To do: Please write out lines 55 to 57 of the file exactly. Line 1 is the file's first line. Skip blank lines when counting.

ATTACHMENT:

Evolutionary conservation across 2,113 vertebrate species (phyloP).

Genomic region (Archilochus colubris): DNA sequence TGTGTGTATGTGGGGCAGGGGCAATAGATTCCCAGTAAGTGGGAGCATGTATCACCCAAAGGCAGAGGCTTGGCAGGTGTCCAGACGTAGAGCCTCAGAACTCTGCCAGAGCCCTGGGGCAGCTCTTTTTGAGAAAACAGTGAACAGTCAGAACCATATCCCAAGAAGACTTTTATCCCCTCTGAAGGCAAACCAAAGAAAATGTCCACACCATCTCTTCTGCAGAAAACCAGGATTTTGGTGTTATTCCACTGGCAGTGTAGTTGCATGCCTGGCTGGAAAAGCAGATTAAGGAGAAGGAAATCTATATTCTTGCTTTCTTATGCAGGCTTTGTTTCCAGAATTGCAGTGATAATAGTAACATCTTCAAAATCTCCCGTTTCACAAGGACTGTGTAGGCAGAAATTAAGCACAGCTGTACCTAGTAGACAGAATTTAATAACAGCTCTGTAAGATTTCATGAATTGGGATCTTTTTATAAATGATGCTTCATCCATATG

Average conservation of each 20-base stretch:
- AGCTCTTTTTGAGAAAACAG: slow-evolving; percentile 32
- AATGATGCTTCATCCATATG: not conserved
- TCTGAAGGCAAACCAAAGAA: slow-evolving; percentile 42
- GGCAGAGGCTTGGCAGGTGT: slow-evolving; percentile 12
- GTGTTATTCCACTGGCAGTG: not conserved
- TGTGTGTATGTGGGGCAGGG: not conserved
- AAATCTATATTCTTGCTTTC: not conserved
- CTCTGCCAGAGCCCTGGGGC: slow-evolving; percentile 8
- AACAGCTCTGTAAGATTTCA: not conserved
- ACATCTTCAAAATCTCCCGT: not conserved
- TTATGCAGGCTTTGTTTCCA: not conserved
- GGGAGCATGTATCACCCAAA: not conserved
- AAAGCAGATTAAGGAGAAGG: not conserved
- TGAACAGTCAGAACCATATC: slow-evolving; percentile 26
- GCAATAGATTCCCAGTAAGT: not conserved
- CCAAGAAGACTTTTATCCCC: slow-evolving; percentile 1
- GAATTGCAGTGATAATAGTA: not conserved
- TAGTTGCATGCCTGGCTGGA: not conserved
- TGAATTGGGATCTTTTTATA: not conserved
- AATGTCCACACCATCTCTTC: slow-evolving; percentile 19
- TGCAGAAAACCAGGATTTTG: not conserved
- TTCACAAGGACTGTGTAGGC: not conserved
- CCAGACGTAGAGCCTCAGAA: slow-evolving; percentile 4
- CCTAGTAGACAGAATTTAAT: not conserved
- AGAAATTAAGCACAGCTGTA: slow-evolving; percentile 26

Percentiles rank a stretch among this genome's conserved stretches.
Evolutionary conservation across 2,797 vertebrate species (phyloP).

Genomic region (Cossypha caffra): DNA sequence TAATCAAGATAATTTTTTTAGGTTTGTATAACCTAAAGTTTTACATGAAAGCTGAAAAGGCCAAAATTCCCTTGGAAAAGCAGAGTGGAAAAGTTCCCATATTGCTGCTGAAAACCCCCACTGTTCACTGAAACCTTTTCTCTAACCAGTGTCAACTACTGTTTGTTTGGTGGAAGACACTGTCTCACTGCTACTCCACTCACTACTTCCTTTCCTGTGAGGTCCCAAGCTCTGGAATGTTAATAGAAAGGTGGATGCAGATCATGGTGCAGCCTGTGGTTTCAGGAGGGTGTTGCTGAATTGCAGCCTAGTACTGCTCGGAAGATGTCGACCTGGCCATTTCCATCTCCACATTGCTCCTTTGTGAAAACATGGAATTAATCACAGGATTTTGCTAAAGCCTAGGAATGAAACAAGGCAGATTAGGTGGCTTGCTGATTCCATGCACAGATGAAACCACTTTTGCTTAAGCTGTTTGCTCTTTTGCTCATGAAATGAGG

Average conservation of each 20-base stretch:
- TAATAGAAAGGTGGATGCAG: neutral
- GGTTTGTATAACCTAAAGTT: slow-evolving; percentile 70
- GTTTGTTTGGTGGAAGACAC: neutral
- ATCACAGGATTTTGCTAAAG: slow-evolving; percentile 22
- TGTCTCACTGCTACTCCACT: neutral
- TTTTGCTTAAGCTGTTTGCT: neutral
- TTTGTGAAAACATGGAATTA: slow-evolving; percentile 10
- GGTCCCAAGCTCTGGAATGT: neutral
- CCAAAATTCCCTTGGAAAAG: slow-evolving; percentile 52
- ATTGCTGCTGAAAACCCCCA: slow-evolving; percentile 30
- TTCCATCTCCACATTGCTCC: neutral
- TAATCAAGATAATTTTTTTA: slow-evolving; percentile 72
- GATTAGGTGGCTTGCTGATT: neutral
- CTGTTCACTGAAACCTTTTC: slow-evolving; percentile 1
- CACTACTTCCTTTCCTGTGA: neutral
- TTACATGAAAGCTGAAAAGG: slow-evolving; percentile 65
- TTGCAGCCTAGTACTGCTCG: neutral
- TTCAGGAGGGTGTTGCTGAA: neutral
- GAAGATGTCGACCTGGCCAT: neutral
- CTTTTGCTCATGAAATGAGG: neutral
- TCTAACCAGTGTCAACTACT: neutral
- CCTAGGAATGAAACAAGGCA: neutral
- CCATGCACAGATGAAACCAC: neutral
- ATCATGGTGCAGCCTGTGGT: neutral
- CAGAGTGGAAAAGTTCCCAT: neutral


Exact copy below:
- CCATGCACAGATGAAACCAC: neutral
- ATCATGGTGCAGCCTGTGGT: neutral
- CAGAGTGGAAAAGTTCCCAT: neutral